The Mandelson Factor

Andrew Rawnsley's book "The End of the Party" is causing a minor sensation with its extraordinary stories of a prime minister virtually out of control at times. The Observer has published substantial extracts today, and I'll comment more shortly. If you get the chance, you should certainly take the time to read at least some of it. However, I have to commend that old Labour fox Lord Mandelson for a silkily superlative performance on Andrew Marr's show this morning. Gordon Brown's outbursts aren't evidence of lack of control - they're about 'passion'. This is all making good headlines because Andrew Rawnsley is such a good writer. No wonder Gordon Brown was keen to patch things up with the old fixer and have him back in government - whatever else the Rawnsley files reveal, there's little doubt about the continuing crucial role of Peter Mandelson in maintaining stability in a genuinely weird government.

Friday, February 19, 2010

Mock The Tories

Mock the Week carried a 2 minute segment on the new Tory poster campaign. I'm just wondering whether the Tories still take the view that any publicity is good publicity? The left wing blogs are lapping it up (see Political Scrapbook, who quickly rushed out this clip, for instance).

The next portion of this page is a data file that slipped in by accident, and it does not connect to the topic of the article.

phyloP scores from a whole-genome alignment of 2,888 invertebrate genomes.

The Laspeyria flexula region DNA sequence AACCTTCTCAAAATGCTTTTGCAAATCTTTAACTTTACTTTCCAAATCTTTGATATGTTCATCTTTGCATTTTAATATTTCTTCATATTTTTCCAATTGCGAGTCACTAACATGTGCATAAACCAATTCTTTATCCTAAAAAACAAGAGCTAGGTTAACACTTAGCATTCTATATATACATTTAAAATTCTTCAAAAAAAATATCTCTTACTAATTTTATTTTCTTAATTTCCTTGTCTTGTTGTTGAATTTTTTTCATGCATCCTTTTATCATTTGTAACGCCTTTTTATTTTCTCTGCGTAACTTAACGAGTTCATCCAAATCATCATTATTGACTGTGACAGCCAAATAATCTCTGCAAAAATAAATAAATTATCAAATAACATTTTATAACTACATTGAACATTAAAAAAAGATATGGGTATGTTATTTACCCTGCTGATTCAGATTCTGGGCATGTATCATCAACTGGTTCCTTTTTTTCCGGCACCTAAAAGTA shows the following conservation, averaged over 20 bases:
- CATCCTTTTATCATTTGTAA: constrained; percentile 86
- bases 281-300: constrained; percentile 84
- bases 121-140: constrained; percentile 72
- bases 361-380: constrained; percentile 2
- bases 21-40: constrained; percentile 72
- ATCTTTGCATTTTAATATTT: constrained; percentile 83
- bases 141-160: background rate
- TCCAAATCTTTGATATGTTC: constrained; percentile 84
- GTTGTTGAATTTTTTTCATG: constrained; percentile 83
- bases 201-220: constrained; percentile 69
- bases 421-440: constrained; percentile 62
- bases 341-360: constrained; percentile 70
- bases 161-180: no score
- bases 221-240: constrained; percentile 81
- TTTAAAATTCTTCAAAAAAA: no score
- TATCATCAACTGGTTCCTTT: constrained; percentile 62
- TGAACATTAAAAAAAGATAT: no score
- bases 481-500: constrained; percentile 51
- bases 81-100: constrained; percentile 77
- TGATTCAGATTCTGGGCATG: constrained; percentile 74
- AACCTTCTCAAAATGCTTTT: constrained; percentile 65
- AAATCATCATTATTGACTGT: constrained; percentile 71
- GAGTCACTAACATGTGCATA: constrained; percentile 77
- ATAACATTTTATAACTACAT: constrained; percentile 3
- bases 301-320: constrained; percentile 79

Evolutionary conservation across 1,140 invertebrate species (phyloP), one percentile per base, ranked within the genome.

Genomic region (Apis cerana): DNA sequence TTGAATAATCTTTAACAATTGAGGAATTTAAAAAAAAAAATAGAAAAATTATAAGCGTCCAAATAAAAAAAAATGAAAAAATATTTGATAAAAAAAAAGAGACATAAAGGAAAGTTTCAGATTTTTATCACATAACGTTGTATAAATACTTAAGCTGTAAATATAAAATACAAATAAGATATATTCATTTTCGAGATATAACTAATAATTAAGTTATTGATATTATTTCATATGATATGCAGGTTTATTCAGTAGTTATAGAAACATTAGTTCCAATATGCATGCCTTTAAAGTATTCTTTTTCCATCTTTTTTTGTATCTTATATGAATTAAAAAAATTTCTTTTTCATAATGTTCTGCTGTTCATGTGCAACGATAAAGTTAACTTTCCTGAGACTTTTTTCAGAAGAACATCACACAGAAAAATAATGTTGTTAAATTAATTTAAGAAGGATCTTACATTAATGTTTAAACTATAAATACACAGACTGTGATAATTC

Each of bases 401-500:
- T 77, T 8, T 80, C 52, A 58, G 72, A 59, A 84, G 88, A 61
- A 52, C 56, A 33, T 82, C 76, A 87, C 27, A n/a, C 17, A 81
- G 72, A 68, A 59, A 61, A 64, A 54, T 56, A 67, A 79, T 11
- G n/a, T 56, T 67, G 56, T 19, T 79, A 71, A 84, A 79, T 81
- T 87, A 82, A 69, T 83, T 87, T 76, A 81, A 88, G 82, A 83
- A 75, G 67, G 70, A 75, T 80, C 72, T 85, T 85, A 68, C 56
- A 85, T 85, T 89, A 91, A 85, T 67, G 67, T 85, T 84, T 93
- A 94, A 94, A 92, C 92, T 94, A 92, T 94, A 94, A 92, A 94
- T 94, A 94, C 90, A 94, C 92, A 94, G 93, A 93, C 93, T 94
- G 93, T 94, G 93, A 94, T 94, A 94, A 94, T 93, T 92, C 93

Thursday, February 18, 2010

First Class Twit

Here's one MP David Cameron won't be sorry to see stand down at the next election. Nick Winterton has never been renowned for his political astuteness. Today he has caused widespread hilarity with his criticism of the removal of MPs' first class travel allowances. The thing is, he says, you really can't expect MPs to sit with the oiks in second class.....I thought figures like Winterton had died out in the 1950s.